Last week, Roche and Genentech announced results from its Phase III trial of trastuzumab emtansine (T-DM1) which slows progress of metastatic breast cancer, they hope to have FDA approval later in the year.

In further news, Perjeta, also for treating breast cancer, has been given FDA approval also for treating HER2-postive late-stage (metastatic) breast cancer.

Perjeta is meant for patients that have not previously been treated for metastatic breast cancer with an anti-HER2 therapy or chemotherapy. The HER2 protein is involved in normal cell growth but is seen to increase in some types of cancer boosting cell growth rate and survival odds and making it more stubborn to treat the cancer.

Perjeta is given in combination with trastuzumab an anti-HER2 therapy, and docetaxel, a type of chemotherapy. The trastuzumab emtansine (T-DM1) version that is still awaiting approval combines the chemo therapy with a system to deliver the drug directly inside the cancer cells, making it more effective.

Perjeta is a humanized monoclonal antibody, manufactured through biotechnology methods. Administered intravenously, it appears to work by targeting a different part of the HER-protein than trastuzumab, resulting in further reduction in growth and survival of HER2-positive breast cancer cells.

Unfortunately Genentech has experienced some production issues with the drug, so the FDA has limited its approval to product that has not been affected by the supply issues, which could potentially reduce long term supplies in the future.

Janet Woodcock, M.D., director of FDA’s Center for Drug Evaluation and Research clarified the FDA decision:

“Given the need for additional treatments for metastatic breast cancer, we made the decision to approve this drug today and not to delay its availability to patients pending resolution of the production issues relating to future supply … Genentech is currently developing a plan to mitigate the effect on patients of any potential shortage of Perjeta.”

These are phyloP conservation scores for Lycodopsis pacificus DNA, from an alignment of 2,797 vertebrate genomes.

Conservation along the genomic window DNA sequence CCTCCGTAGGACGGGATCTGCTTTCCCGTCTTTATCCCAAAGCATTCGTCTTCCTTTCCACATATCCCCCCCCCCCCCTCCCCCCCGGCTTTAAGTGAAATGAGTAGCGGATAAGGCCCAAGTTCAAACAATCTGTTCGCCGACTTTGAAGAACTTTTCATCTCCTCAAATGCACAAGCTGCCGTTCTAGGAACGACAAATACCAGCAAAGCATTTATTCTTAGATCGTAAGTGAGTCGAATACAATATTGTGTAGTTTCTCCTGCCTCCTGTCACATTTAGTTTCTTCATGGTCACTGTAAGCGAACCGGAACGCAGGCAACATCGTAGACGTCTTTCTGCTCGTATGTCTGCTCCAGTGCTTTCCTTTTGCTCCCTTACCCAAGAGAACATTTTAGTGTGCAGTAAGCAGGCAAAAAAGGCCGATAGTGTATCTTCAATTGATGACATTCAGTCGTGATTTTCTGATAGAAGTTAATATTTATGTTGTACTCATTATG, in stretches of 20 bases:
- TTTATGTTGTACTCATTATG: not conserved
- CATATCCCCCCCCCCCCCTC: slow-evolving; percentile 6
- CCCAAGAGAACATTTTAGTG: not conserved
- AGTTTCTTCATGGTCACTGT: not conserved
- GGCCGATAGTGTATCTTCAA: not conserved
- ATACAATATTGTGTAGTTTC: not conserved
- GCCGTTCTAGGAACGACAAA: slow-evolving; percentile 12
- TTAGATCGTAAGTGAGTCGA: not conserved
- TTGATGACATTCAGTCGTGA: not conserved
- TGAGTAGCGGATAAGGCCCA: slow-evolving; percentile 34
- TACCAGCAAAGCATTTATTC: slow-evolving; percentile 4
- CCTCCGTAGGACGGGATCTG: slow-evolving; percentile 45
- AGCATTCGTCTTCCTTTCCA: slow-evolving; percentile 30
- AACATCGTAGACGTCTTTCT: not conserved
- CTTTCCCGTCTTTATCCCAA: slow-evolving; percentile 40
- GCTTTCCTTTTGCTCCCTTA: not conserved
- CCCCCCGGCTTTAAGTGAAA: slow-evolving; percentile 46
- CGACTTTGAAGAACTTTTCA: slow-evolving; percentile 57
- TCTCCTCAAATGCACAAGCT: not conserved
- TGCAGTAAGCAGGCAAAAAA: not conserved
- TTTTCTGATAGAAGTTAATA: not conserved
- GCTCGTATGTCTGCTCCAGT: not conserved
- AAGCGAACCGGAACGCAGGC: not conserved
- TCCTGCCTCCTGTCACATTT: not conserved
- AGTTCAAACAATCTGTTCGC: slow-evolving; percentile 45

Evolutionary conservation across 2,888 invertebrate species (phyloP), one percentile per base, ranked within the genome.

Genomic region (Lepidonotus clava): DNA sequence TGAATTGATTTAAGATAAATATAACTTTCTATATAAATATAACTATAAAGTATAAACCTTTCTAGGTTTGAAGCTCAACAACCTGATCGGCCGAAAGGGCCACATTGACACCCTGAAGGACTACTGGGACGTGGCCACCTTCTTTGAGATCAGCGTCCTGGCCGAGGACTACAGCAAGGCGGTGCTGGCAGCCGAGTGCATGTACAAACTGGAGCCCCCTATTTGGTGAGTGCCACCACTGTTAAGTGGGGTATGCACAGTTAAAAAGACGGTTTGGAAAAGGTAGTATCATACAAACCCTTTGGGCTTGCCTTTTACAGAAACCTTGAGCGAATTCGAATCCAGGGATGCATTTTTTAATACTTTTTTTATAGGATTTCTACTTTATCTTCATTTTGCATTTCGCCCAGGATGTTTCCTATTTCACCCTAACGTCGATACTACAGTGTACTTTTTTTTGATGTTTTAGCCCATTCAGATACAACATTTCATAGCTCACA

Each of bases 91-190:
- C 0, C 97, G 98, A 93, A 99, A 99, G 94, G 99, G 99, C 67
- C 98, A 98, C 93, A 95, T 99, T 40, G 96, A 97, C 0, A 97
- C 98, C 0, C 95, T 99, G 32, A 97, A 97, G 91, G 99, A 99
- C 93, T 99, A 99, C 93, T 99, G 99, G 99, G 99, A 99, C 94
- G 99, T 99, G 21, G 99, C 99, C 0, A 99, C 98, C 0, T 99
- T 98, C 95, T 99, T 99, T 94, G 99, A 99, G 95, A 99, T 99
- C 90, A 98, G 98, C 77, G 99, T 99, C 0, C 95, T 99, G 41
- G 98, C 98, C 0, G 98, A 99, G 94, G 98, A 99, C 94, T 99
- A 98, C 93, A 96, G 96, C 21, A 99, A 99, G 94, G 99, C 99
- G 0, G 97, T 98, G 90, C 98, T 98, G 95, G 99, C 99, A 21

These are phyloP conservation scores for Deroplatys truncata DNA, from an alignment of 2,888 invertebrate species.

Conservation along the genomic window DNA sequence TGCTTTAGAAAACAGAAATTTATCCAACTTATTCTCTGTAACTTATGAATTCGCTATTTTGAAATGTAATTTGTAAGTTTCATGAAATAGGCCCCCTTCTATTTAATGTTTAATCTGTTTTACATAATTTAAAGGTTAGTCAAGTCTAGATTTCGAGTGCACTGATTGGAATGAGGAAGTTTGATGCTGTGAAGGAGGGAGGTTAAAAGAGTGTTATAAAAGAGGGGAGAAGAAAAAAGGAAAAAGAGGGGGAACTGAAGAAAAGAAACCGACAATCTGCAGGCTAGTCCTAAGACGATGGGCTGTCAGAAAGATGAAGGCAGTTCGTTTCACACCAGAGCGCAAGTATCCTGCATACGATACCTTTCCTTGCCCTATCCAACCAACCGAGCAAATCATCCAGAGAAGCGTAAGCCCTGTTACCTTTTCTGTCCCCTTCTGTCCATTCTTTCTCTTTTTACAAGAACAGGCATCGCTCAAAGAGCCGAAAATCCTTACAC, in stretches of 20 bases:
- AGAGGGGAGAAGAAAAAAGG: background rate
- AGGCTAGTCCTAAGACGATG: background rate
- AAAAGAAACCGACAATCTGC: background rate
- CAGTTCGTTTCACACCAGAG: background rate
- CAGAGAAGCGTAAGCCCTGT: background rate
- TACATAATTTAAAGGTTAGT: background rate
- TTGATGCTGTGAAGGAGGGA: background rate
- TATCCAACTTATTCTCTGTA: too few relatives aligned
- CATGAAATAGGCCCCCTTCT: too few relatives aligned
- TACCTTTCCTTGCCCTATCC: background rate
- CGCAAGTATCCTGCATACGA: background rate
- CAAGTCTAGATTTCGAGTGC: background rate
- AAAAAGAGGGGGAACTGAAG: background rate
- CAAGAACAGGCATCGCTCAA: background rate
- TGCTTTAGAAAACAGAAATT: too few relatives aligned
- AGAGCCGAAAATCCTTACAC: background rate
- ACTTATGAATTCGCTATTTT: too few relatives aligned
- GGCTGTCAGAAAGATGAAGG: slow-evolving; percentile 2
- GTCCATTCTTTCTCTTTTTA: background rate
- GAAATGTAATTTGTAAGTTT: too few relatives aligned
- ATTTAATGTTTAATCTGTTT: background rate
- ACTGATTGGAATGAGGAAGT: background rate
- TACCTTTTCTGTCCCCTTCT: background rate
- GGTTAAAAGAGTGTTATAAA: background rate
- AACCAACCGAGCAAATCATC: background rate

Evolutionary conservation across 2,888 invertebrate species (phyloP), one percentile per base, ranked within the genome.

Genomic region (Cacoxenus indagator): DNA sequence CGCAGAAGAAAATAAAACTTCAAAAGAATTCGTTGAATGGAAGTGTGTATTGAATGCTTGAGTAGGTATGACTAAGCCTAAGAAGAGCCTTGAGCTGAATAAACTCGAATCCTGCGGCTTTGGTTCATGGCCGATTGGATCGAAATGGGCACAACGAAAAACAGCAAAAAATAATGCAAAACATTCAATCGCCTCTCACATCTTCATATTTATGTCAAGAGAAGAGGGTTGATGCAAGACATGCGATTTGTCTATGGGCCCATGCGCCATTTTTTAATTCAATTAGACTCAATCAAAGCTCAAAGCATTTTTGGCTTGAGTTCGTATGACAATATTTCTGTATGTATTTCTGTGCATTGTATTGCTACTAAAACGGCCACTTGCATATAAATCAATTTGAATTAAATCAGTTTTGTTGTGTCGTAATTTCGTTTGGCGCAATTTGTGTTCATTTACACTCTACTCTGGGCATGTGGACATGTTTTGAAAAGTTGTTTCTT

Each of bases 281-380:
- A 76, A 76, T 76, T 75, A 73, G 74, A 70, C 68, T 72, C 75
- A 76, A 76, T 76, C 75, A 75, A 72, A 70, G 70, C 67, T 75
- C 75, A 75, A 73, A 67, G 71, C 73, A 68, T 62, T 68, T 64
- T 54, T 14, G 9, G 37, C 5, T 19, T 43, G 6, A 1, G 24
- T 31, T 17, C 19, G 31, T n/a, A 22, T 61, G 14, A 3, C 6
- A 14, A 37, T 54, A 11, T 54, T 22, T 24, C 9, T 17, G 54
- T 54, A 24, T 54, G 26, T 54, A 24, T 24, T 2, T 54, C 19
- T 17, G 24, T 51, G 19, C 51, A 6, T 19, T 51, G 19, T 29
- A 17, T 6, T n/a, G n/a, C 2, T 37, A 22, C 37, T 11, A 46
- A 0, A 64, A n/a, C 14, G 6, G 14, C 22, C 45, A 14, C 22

This year, an estimated 226,870 women will be diagnosed with breast cancer, and 39,510 will die from the disease. About 20 percent of breast cancers have increased amounts of the HER2 protein. Breast cancer remains the second leading cause of cancer-related death among women.

Richard Pazdur, M.D., director of the Office of Hematology and Oncology Products in the FDA’s Center for Drug Evaluation and Research continues that:

“Since trastuzumab was first approved more than a decade ago, continued research has allowed us to better understand the role HER2 plays in breast cancer … This research provided the background to combine two targeted drugs trastuzumab and Perjeta with docetaxel to slow disease progression in breast cancer.”

A single clinical trial to study the safety and effectiveness of Perjeta was conducted involving 808 patients with HER2-positive metastatic breast cancer. They were tested prior to treatment to determine if their HER2 protein was increased. Patients were then assigned randomly to receive Perjeta, trastuzumab and docetaxel or trastuzumab and docetaxel with a placebo.

The purpose of the study was to measure the length of time a patient lived without the cancer progressing, progression-free survival (PFS). Those patients that were treated with the combination containing Perjeta had a median PFS of 18.5 months, while those treated with the combination containing placebo had greatly reduced PFS of only 12.4 months.

The most common side effects observed in patients receiving Perjeta in combination with trastuzumab and docetaxel were diarrhea, hair loss, a decrease in infection-fighting white blood cells, nausea, fatigue, rash, and nerve damage (peripheral sensory neuropathy). With this in mind, Perjeta is being approved with a Boxed Warning alerting patients and health care professionals to the potential risk of death or severe effects to a fetus. Pregnancy status must be verified prior to the start of Perjeta treatment.

The therapy was reviewed under the agency’s priority review program, which provides for an expedited six-month review of drugs that may offer major advances in treatment. Clearly an increased PFS time of nearly some 50% is a major improvement and if the FDA bring trastuzumab emtansine (T-DM1) into play later in the year, we may see that number increase again.

Written by Rupert Shepherd